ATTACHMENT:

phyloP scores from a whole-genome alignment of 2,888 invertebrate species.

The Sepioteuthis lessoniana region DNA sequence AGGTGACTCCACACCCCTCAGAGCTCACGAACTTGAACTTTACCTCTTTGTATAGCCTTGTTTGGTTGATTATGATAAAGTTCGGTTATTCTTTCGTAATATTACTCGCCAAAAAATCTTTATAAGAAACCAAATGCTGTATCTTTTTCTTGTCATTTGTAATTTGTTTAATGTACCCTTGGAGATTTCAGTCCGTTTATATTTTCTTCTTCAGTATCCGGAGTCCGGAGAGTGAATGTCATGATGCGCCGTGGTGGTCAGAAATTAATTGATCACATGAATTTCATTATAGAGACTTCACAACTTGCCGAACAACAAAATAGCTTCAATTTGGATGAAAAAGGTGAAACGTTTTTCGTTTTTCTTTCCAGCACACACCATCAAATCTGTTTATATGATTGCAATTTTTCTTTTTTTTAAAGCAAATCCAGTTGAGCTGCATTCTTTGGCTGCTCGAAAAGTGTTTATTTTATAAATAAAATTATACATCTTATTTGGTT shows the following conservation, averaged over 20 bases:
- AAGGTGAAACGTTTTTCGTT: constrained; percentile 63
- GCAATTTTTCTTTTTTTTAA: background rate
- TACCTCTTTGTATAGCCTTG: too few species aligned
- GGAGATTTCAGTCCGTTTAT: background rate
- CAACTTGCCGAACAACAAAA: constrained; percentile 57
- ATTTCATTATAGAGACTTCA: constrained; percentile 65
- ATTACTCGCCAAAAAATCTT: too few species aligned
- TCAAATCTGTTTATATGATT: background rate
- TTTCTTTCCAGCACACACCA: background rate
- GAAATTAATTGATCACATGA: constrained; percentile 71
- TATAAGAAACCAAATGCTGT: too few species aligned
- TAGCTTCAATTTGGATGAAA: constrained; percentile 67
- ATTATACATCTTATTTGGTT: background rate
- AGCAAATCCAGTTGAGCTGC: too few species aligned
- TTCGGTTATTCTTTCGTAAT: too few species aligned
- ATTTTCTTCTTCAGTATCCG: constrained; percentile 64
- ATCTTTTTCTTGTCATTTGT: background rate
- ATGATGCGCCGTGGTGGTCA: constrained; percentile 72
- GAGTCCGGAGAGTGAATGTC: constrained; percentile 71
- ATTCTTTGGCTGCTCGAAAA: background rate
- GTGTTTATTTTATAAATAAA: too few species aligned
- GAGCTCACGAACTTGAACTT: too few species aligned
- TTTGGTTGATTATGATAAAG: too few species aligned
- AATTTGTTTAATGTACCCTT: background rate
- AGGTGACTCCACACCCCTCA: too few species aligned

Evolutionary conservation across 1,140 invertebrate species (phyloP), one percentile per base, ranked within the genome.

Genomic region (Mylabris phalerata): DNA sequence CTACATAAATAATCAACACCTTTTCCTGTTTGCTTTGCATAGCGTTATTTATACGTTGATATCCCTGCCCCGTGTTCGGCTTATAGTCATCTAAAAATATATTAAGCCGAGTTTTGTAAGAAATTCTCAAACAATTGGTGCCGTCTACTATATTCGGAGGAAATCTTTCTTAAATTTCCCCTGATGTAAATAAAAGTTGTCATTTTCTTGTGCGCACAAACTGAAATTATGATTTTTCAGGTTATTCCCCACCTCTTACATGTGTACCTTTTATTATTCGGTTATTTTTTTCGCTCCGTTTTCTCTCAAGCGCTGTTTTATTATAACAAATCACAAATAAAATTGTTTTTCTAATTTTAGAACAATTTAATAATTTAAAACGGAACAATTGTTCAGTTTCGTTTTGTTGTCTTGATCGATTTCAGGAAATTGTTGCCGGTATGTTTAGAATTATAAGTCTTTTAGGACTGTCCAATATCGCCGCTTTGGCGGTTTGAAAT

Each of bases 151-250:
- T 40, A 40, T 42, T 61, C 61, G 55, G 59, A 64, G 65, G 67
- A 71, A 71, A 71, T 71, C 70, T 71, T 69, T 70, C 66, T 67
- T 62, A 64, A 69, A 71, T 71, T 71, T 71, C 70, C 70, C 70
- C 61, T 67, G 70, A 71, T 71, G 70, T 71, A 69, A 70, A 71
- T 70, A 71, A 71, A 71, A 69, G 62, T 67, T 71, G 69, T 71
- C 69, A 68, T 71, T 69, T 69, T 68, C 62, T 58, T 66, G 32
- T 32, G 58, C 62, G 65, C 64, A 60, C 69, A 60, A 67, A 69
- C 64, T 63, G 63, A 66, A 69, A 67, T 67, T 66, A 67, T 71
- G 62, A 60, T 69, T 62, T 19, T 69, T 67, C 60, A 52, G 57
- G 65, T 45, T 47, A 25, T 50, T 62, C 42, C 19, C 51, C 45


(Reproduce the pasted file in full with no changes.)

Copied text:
phyloP scores from a whole-genome alignment of 2,888 invertebrate species.

The Sepioteuthis lessoniana region DNA sequence AGGTGACTCCACACCCCTCAGAGCTCACGAACTTGAACTTTACCTCTTTGTATAGCCTTGTTTGGTTGATTATGATAAAGTTCGGTTATTCTTTCGTAATATTACTCGCCAAAAAATCTTTATAAGAAACCAAATGCTGTATCTTTTTCTTGTCATTTGTAATTTGTTTAATGTACCCTTGGAGATTTCAGTCCGTTTATATTTTCTTCTTCAGTATCCGGAGTCCGGAGAGTGAATGTCATGATGCGCCGTGGTGGTCAGAAATTAATTGATCACATGAATTTCATTATAGAGACTTCACAACTTGCCGAACAACAAAATAGCTTCAATTTGGATGAAAAAGGTGAAACGTTTTTCGTTTTTCTTTCCAGCACACACCATCAAATCTGTTTATATGATTGCAATTTTTCTTTTTTTTAAAGCAAATCCAGTTGAGCTGCATTCTTTGGCTGCTCGAAAAGTGTTTATTTTATAAATAAAATTATACATCTTATTTGGTT shows the following conservation, averaged over 20 bases:
- AAGGTGAAACGTTTTTCGTT: constrained; percentile 63
- GCAATTTTTCTTTTTTTTAA: background rate
- TACCTCTTTGTATAGCCTTG: too few species aligned
- GGAGATTTCAGTCCGTTTAT: background rate
- CAACTTGCCGAACAACAAAA: constrained; percentile 57
- ATTTCATTATAGAGACTTCA: constrained; percentile 65
- ATTACTCGCCAAAAAATCTT: too few species aligned
- TCAAATCTGTTTATATGATT: background rate
- TTTCTTTCCAGCACACACCA: background rate
- GAAATTAATTGATCACATGA: constrained; percentile 71
- TATAAGAAACCAAATGCTGT: too few species aligned
- TAGCTTCAATTTGGATGAAA: constrained; percentile 67
- ATTATACATCTTATTTGGTT: background rate
- AGCAAATCCAGTTGAGCTGC: too few species aligned
- TTCGGTTATTCTTTCGTAAT: too few species aligned
- ATTTTCTTCTTCAGTATCCG: constrained; percentile 64
- ATCTTTTTCTTGTCATTTGT: background rate
- ATGATGCGCCGTGGTGGTCA: constrained; percentile 72
- GAGTCCGGAGAGTGAATGTC: constrained; percentile 71
- ATTCTTTGGCTGCTCGAAAA: background rate
- GTGTTTATTTTATAAATAAA: too few species aligned
- GAGCTCACGAACTTGAACTT: too few species aligned
- TTTGGTTGATTATGATAAAG: too few species aligned
- AATTTGTTTAATGTACCCTT: background rate
- AGGTGACTCCACACCCCTCA: too few species aligned

Evolutionary conservation across 1,140 invertebrate species (phyloP), one percentile per base, ranked within the genome.

Genomic region (Mylabris phalerata): DNA sequence CTACATAAATAATCAACACCTTTTCCTGTTTGCTTTGCATAGCGTTATTTATACGTTGATATCCCTGCCCCGTGTTCGGCTTATAGTCATCTAAAAATATATTAAGCCGAGTTTTGTAAGAAATTCTCAAACAATTGGTGCCGTCTACTATATTCGGAGGAAATCTTTCTTAAATTTCCCCTGATGTAAATAAAAGTTGTCATTTTCTTGTGCGCACAAACTGAAATTATGATTTTTCAGGTTATTCCCCACCTCTTACATGTGTACCTTTTATTATTCGGTTATTTTTTTCGCTCCGTTTTCTCTCAAGCGCTGTTTTATTATAACAAATCACAAATAAAATTGTTTTTCTAATTTTAGAACAATTTAATAATTTAAAACGGAACAATTGTTCAGTTTCGTTTTGTTGTCTTGATCGATTTCAGGAAATTGTTGCCGGTATGTTTAGAATTATAAGTCTTTTAGGACTGTCCAATATCGCCGCTTTGGCGGTTTGAAAT

Each of bases 151-250:
- T 40, A 40, T 42, T 61, C 61, G 55, G 59, A 64, G 65, G 67
- A 71, A 71, A 71, T 71, C 70, T 71, T 69, T 70, C 66, T 67
- T 62, A 64, A 69, A 71, T 71, T 71, T 71, C 70, C 70, C 70
- C 61, T 67, G 70, A 71, T 71, G 70, T 71, A 69, A 70, A 71
- T 70, A 71, A 71, A 71, A 69, G 62, T 67, T 71, G 69, T 71
- C 69, A 68, T 71, T 69, T 69, T 68, C 62, T 58, T 66, G 32
- T 32, G 58, C 62, G 65, C 64, A 60, C 69, A 60, A 67, A 69
- C 64, T 63, G 63, A 66, A 69, A 67, T 67, T 66, A 67, T 71
- G 62, A 60, T 69, T 62, T 19, T 69, T 67, C 60, A 52, G 57
- G 65, T 45, T 47, A 25, T 50, T 62, C 42, C 19, C 51, C 45